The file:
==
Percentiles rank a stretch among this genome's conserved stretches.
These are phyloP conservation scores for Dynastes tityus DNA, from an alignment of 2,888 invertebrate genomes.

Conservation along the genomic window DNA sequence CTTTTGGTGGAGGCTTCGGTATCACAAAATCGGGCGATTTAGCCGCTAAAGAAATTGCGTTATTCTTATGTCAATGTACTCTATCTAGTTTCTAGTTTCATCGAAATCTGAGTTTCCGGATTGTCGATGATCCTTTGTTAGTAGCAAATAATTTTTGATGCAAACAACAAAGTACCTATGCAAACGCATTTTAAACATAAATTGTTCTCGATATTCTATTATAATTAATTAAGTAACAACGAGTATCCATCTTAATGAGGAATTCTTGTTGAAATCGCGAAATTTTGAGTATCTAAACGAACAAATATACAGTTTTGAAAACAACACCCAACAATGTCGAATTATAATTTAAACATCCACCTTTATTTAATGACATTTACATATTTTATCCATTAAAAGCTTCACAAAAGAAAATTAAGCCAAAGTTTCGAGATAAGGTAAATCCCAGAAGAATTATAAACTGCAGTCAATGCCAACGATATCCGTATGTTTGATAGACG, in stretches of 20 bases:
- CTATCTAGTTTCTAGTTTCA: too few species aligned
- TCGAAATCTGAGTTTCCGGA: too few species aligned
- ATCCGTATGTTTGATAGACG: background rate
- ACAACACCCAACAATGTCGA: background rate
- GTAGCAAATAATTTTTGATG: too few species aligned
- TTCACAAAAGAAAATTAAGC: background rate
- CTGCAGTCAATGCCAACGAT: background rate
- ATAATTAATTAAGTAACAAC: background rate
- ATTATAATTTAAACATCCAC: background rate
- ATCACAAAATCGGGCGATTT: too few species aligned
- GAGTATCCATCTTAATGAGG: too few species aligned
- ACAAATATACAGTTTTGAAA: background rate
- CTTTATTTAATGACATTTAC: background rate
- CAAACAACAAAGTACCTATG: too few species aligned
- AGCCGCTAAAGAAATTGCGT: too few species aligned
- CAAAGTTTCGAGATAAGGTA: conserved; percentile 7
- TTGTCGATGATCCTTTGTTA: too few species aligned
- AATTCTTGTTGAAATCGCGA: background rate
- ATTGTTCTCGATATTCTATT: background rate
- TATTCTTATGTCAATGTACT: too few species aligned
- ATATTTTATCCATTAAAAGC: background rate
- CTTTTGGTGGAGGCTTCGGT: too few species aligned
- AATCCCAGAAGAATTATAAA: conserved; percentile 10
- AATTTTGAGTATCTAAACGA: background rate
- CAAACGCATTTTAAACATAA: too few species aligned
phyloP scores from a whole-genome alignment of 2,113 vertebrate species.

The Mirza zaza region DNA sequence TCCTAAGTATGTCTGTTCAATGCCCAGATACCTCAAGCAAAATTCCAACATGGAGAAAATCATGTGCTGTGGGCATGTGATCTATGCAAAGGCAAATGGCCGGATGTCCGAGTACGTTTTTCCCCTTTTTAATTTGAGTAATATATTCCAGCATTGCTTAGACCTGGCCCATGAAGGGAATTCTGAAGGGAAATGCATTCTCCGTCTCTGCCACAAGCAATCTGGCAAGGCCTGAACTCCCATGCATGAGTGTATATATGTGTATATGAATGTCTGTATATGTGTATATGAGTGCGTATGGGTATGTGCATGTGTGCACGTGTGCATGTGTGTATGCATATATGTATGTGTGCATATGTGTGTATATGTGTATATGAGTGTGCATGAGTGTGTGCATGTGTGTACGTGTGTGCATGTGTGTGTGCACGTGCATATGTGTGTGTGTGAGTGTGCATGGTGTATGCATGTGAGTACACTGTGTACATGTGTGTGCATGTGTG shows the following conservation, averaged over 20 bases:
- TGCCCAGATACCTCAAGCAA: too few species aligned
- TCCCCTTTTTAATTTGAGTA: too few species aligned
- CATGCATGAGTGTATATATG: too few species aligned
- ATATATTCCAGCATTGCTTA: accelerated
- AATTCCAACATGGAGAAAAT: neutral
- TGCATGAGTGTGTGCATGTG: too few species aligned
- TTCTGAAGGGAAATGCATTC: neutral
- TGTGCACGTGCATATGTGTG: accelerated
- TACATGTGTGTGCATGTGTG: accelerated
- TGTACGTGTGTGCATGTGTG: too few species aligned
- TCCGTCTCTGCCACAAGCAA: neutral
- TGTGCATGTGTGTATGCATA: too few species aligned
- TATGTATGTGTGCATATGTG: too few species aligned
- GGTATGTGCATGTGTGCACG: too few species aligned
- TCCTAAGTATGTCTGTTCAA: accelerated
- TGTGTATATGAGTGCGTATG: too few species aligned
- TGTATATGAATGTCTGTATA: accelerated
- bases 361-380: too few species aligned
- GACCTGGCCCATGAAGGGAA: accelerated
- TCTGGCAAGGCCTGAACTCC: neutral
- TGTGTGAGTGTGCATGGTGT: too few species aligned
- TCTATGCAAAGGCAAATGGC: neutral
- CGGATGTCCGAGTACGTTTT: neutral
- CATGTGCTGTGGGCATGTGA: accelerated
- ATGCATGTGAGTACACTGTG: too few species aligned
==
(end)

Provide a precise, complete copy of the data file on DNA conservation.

Percentiles rank a stretch among this genome's conserved stretches.
These are phyloP conservation scores for Dynastes tityus DNA, from an alignment of 2,888 invertebrate genomes.

Conservation along the genomic window DNA sequence CTTTTGGTGGAGGCTTCGGTATCACAAAATCGGGCGATTTAGCCGCTAAAGAAATTGCGTTATTCTTATGTCAATGTACTCTATCTAGTTTCTAGTTTCATCGAAATCTGAGTTTCCGGATTGTCGATGATCCTTTGTTAGTAGCAAATAATTTTTGATGCAAACAACAAAGTACCTATGCAAACGCATTTTAAACATAAATTGTTCTCGATATTCTATTATAATTAATTAAGTAACAACGAGTATCCATCTTAATGAGGAATTCTTGTTGAAATCGCGAAATTTTGAGTATCTAAACGAACAAATATACAGTTTTGAAAACAACACCCAACAATGTCGAATTATAATTTAAACATCCACCTTTATTTAATGACATTTACATATTTTATCCATTAAAAGCTTCACAAAAGAAAATTAAGCCAAAGTTTCGAGATAAGGTAAATCCCAGAAGAATTATAAACTGCAGTCAATGCCAACGATATCCGTATGTTTGATAGACG, in stretches of 20 bases:
- CTATCTAGTTTCTAGTTTCA: too few species aligned
- TCGAAATCTGAGTTTCCGGA: too few species aligned
- ATCCGTATGTTTGATAGACG: background rate
- ACAACACCCAACAATGTCGA: background rate
- GTAGCAAATAATTTTTGATG: too few species aligned
- TTCACAAAAGAAAATTAAGC: background rate
- CTGCAGTCAATGCCAACGAT: background rate
- ATAATTAATTAAGTAACAAC: background rate
- ATTATAATTTAAACATCCAC: background rate
- ATCACAAAATCGGGCGATTT: too few species aligned
- GAGTATCCATCTTAATGAGG: too few species aligned
- ACAAATATACAGTTTTGAAA: background rate
- CTTTATTTAATGACATTTAC: background rate
- CAAACAACAAAGTACCTATG: too few species aligned
- AGCCGCTAAAGAAATTGCGT: too few species aligned
- CAAAGTTTCGAGATAAGGTA: conserved; percentile 7
- TTGTCGATGATCCTTTGTTA: too few species aligned
- AATTCTTGTTGAAATCGCGA: background rate
- ATTGTTCTCGATATTCTATT: background rate
- TATTCTTATGTCAATGTACT: too few species aligned
- ATATTTTATCCATTAAAAGC: background rate
- CTTTTGGTGGAGGCTTCGGT: too few species aligned
- AATCCCAGAAGAATTATAAA: conserved; percentile 10
- AATTTTGAGTATCTAAACGA: background rate
- CAAACGCATTTTAAACATAA: too few species aligned
phyloP scores from a whole-genome alignment of 2,113 vertebrate species.

The Mirza zaza region DNA sequence TCCTAAGTATGTCTGTTCAATGCCCAGATACCTCAAGCAAAATTCCAACATGGAGAAAATCATGTGCTGTGGGCATGTGATCTATGCAAAGGCAAATGGCCGGATGTCCGAGTACGTTTTTCCCCTTTTTAATTTGAGTAATATATTCCAGCATTGCTTAGACCTGGCCCATGAAGGGAATTCTGAAGGGAAATGCATTCTCCGTCTCTGCCACAAGCAATCTGGCAAGGCCTGAACTCCCATGCATGAGTGTATATATGTGTATATGAATGTCTGTATATGTGTATATGAGTGCGTATGGGTATGTGCATGTGTGCACGTGTGCATGTGTGTATGCATATATGTATGTGTGCATATGTGTGTATATGTGTATATGAGTGTGCATGAGTGTGTGCATGTGTGTACGTGTGTGCATGTGTGTGTGCACGTGCATATGTGTGTGTGTGAGTGTGCATGGTGTATGCATGTGAGTACACTGTGTACATGTGTGTGCATGTGTG shows the following conservation, averaged over 20 bases:
- TGCCCAGATACCTCAAGCAA: too few species aligned
- TCCCCTTTTTAATTTGAGTA: too few species aligned
- CATGCATGAGTGTATATATG: too few species aligned
- ATATATTCCAGCATTGCTTA: accelerated
- AATTCCAACATGGAGAAAAT: neutral
- TGCATGAGTGTGTGCATGTG: too few species aligned
- TTCTGAAGGGAAATGCATTC: neutral
- TGTGCACGTGCATATGTGTG: accelerated
- TACATGTGTGTGCATGTGTG: accelerated
- TGTACGTGTGTGCATGTGTG: too few species aligned
- TCCGTCTCTGCCACAAGCAA: neutral
- TGTGCATGTGTGTATGCATA: too few species aligned
- TATGTATGTGTGCATATGTG: too few species aligned
- GGTATGTGCATGTGTGCACG: too few species aligned
- TCCTAAGTATGTCTGTTCAA: accelerated
- TGTGTATATGAGTGCGTATG: too few species aligned
- TGTATATGAATGTCTGTATA: accelerated
- bases 361-380: too few species aligned
- GACCTGGCCCATGAAGGGAA: accelerated
- TCTGGCAAGGCCTGAACTCC: neutral
- TGTGTGAGTGTGCATGGTGT: too few species aligned
- TCTATGCAAAGGCAAATGGC: neutral
- CGGATGTCCGAGTACGTTTT: neutral
- CATGTGCTGTGGGCATGTGA: accelerated
- ATGCATGTGAGTACACTGTG: too few species aligned